3 Facts About the Life Cycle of Systems Development
Software Development Life Cycle (SDLC), as its name suggests, is the whole process of developing and maintaining a program. It starts with planning and often never ends, as software always needs constant updates and patches that keep it running. Unless the program becomes unnecessary and outdated, of course.
But what is SDLC from a business perspective? Well, it’s sort of a business plan, but for a program. It’s the strategy your team will be utilizing to maximize efficiency and quality on every step of the development. It can also be considered a model of project management. Generally speaking, it’s how you organize the process of creating an app, including the aspects to focus on and in what order.
We asked professional software developers from Develux to provide us with some valuable insights about SDLC. So, here is the list of the most important things you should know about it.
Depends on Methodologies
A methodology in the IT world is the precise algorithm of the whole development process. It tells you what to do step-by-step and which aspects of your app will be impacted by it. For example, Waterfall is a simple linear instruction, while Extreme Programming is a very complex formula with repeating processes and constant work.
Choosing the right SDLC methodology determines the time it will take to develop software as well as the absence or presence of potential issues. Because using the wrong approach can lead to heavy losses due to the incompetence of the workers and their inability to follow a certain strategy. Some methodologies require a lot of experience to be used efficiently.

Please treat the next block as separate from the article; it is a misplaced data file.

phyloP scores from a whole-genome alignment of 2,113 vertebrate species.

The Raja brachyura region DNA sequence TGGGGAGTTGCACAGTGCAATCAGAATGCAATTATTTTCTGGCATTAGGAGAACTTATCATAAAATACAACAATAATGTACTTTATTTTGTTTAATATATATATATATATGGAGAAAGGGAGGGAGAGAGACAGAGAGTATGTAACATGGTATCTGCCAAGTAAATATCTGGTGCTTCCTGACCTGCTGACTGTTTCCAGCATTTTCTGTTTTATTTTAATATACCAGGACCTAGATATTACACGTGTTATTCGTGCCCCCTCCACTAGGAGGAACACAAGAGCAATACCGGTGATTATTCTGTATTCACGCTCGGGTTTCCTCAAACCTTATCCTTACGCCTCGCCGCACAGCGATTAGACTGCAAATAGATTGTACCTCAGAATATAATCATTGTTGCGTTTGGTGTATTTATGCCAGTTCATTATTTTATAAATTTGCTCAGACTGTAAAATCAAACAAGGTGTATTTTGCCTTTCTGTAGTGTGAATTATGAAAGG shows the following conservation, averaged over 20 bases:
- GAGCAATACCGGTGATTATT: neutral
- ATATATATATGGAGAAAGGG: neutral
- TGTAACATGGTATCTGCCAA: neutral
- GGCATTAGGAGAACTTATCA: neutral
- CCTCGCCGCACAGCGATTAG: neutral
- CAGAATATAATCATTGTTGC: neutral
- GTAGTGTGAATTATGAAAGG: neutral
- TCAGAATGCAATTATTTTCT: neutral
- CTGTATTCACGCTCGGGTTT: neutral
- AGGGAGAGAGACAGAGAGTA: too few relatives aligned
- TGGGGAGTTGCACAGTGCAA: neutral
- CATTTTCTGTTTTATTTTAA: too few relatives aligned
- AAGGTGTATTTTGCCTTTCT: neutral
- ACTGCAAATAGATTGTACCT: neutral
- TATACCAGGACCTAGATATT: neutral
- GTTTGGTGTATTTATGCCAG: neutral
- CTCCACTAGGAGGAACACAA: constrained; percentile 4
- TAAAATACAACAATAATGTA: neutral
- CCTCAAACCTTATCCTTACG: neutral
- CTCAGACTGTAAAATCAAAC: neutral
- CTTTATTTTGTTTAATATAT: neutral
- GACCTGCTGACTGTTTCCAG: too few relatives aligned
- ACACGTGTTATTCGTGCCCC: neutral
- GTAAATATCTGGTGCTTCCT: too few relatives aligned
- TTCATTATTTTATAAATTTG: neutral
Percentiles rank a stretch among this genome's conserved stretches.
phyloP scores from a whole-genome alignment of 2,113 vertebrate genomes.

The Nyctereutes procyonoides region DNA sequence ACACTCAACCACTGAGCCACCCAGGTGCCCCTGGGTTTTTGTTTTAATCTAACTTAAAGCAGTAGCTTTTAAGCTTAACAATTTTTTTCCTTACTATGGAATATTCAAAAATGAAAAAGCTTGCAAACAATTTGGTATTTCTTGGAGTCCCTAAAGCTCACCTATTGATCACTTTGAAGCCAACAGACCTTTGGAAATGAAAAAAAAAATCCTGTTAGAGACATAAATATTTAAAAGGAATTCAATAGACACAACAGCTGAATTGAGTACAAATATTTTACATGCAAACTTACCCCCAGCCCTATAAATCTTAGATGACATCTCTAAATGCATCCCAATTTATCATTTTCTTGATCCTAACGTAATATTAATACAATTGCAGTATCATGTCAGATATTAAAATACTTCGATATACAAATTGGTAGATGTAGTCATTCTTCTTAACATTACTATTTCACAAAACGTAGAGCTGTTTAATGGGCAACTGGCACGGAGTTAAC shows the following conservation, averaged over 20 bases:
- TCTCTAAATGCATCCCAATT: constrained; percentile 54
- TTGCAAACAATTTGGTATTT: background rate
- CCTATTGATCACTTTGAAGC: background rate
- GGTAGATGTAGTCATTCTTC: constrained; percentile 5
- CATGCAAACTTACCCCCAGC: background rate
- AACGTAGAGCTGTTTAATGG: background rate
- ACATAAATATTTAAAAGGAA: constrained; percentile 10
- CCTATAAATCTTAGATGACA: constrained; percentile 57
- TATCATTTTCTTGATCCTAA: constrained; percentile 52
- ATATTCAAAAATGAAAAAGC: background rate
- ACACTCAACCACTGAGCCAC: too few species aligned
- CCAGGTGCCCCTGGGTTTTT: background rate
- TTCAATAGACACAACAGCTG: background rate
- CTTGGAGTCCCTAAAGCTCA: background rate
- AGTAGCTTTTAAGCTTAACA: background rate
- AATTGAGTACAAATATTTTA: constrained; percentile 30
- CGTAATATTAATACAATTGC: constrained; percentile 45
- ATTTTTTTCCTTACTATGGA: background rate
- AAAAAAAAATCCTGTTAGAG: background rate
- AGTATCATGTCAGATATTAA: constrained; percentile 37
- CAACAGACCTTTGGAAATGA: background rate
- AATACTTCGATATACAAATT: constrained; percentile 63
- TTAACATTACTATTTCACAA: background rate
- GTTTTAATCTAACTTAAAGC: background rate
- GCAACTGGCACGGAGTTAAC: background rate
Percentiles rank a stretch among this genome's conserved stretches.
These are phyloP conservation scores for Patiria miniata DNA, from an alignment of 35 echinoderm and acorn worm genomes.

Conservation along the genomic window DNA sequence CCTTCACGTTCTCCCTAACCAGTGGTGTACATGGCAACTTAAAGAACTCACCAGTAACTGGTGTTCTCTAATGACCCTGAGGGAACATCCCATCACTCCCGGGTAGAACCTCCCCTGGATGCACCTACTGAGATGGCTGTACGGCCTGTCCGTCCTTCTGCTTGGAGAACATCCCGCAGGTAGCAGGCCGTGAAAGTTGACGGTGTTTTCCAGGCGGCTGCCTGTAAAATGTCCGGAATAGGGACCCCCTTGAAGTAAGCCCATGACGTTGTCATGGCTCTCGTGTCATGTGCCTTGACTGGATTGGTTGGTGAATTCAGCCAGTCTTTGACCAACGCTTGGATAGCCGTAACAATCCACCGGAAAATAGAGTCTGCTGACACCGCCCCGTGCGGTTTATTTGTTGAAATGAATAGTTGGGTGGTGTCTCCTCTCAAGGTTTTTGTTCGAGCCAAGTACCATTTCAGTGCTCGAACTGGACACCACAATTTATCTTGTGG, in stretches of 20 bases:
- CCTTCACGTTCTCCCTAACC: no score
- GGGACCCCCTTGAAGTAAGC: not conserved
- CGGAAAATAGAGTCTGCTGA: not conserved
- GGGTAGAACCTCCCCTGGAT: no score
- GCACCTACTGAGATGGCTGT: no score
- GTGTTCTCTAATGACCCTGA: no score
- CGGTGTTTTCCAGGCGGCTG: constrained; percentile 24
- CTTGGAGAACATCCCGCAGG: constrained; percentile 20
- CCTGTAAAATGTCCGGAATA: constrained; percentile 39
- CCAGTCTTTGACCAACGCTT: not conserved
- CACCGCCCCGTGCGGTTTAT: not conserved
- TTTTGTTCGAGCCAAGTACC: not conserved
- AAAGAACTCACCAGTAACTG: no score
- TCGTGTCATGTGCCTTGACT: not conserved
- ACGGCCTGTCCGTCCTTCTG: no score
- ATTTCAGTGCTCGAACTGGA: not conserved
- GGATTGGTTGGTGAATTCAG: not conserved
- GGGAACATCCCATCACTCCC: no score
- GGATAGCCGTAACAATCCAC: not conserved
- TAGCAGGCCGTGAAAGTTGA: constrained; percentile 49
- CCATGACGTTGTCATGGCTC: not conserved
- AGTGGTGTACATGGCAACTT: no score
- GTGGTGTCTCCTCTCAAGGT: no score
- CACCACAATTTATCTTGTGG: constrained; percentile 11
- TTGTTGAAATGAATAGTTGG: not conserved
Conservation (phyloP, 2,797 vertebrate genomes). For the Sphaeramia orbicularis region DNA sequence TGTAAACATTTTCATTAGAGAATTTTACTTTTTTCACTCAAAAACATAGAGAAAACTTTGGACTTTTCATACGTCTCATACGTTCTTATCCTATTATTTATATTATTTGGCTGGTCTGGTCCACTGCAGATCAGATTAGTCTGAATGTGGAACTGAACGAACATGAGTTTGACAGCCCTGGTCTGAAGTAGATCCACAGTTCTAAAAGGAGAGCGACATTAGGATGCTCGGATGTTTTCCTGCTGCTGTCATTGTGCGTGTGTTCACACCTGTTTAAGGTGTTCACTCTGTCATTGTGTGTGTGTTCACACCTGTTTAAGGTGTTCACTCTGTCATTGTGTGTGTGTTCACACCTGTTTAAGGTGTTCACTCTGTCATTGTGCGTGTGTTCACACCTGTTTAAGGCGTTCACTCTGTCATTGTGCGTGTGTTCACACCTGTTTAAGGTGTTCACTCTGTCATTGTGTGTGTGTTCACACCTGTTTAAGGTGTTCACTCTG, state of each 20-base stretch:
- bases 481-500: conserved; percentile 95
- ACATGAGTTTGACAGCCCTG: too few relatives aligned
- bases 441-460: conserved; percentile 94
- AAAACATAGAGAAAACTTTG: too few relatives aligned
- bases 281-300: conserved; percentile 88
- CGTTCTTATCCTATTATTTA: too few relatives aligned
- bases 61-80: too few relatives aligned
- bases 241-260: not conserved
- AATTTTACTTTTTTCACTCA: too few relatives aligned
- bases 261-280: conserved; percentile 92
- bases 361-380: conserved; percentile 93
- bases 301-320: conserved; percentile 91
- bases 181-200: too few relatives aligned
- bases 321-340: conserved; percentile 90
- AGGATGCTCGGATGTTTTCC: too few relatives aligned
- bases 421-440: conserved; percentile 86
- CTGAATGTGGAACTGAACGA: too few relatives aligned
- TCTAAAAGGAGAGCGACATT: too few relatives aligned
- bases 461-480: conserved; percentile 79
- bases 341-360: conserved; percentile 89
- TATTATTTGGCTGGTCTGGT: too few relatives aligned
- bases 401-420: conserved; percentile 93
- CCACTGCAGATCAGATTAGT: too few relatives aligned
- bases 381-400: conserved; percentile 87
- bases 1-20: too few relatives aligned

Also, keep in mind that the difference between strategies can mean the difference in quality and expenses. That’s why it’s so important to analyze them carefully and find the right methodology for your system development life cycle.
The most known and utilized ones on the market currently are:
- Agile Methodology
- Waterfall Model
- Spiral Model
- Rapid Methodology
- Extreme Programming
- Lean Methodology
It’s highly recommended to conduct deep research or pay a professional service like Develux to provide you with a 100% precise answer on which one suits your company and requirements the best. Like mentioned before, it can either lead your app to success or bring your company to bankruptcy.
Divided Into Stages
The life cycle of systems development is usually divided into 7 stages:
Planning is crucial in business. Software development isn’t an exception. Before you even start working, you should already have a detailed plan. Choose the methodology and it will outline the basics. But things like dividing the work between teams and other operational details should be included in the plan by managers.
Find the main goal of the project and make sure everyone knows it, it’s a part of planning too. It will let everyone know what to focus on in programming, designing, and testing. Also, a plan is very important because it determines the general look of the program, the positioning of parts of the interface, and all of the features.
Analysis may look the same as planning a bit, but in reality, it’s quite different. Analyzing the requirements and the goals of the project provides the precise answers to the questions like “how optimized should it be?”, “what are the system requirements?”, “how many prototypes and with what features should there be?”, and so on.
It includes all the technical specifications and intricate details. The analysis stage is what could be considered the planning one, but for the developers themselves, as it provides every single bit of knowledge they need to do every little detail right.